Hard to beat that!
photo by Seth Dombach (kloipy)
short story by Seth Dombach (Kloipy)
I now present my non-winning entry for NPRs ‘Three Minute Fiction’ contest. The contest was to write a story that was in the style of a voicemail. Here is my attempt
Hey Uncle John. I know you won’t get this message. I don’t know why I’m even leaving this on here, but I guess I’m compelled to for some reason or another. I guess it just feels like I need to tell you this. Um, I don’t know how to really say this so I wrote it down so I could get it out for what I really had to say but even that doesn’t feel right, so here it goes anyway.
I first wanted to say that I’m sorry that I didn’t stay on the phone with you longer the last time we talked. It’s not that I didn’t want to talk to you. I know I told you that I was busy and had to go, but I know that you knew I was lying about that. Honestly, I didn’t even mean to lie when I got on with you, it just kind of blurted out. I want you to know that it wasn’t that I didn’t want to talk with you, but, and I know this is a cop out; it was too hard to do it.
For a long time it was easy to pretend that you were ok. Like, I thought maybe it was getting better, or maybe if I didn’t think about it, it would, I don’t know, go away or something like that. But in the past few months it just got harder and harder to lie to myself about it. I could just tell from your voice that you were getting weaker and that things weren’t looking good. The last time I saw you we got a chance to spend a lot of time together and that was so much fun and meant so much to me, but I could also tell that you weren’t fully yourself. The last time we spoke, I could hardly recognize it was you. You sounded so tired and it just wrecked me to have to hear you like that. It just made it too real and I wasn’t ready to accept that. Like if I didn’t talk to you it would go away and the next time would be different.
It wasn’t that I didn’t have anything to say, because I could talk with you forever. I didn’t want to have a ‘last’ conversation. I didn’t know how to say something that would be profound or life changing or anything like that. In a way I didn’t want to hear that from you either. I wanted it to just be a normal call with nothing behind it. Just talking like we always did.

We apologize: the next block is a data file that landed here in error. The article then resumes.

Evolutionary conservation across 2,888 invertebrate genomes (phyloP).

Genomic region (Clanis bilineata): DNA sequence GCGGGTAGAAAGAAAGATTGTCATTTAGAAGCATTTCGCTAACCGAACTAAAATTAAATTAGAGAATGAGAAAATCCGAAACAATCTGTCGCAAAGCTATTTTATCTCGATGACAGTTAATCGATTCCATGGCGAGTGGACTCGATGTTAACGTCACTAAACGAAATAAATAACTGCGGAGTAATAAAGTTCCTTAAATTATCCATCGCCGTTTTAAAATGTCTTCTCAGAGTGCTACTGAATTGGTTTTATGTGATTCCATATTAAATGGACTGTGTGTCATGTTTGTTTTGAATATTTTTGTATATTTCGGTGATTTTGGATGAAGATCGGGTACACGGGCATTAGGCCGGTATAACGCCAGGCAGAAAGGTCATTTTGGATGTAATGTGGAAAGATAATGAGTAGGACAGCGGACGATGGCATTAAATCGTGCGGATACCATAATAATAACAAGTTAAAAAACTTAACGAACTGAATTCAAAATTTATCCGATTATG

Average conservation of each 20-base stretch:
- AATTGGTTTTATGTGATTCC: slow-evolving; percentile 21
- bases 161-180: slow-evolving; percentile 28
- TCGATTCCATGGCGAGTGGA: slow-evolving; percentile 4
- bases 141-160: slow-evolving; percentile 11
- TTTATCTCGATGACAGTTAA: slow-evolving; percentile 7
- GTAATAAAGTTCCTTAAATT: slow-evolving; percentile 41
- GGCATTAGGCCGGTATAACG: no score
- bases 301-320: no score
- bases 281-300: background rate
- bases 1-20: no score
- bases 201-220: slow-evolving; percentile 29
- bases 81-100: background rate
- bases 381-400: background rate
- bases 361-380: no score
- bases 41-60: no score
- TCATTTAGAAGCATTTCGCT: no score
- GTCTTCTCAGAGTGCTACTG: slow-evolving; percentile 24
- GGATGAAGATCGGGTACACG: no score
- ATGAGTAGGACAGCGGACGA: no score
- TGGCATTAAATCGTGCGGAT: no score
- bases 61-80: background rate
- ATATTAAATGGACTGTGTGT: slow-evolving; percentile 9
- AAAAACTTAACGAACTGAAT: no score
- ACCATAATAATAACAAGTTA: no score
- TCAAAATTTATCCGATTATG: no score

Now, I feel like a coward because I couldn’t be strong enough to just tell you again one last time how much you meant to me. I hope I was able to show you that and I meant it when I told you before that you were closer to me than anyone in my family. It was like for once being able to know that I wasn’t alone, I had someone related to me that understood, and that bond we had was just instant, you know?
I know that nothing in life is ever permanent except this. I guess I knew deep down that our time was short. I just thought that it wasn’t fair that it was passing by too quick. I wish I could have been as strong as you. I wish we could talk again. I just hope you know how much I loved you even if I couldn’t say it one last time.
The sound of grass crumpling beneath my feet was the music of my childhood. I grew up in the country of Central Pennsylvania, surrounded by woods, streams, and fields. Every day was another chance for adventure, and very rarely was a nice day spent indoors. As a child I couldn’t wait to get dressed, throw on my shoes, fill my canteen, jump on my bike, and speed off into nature. Sometimes I would bring a journal along, noting what types of birds I came across. Other times it would be my parent’s binoculars with me looking like some miniature environmental scientist. Regardless of what was brought, each day was like setting out of some sort of Lewis and Clark style adventure, there was always something to be discovered. Continue reading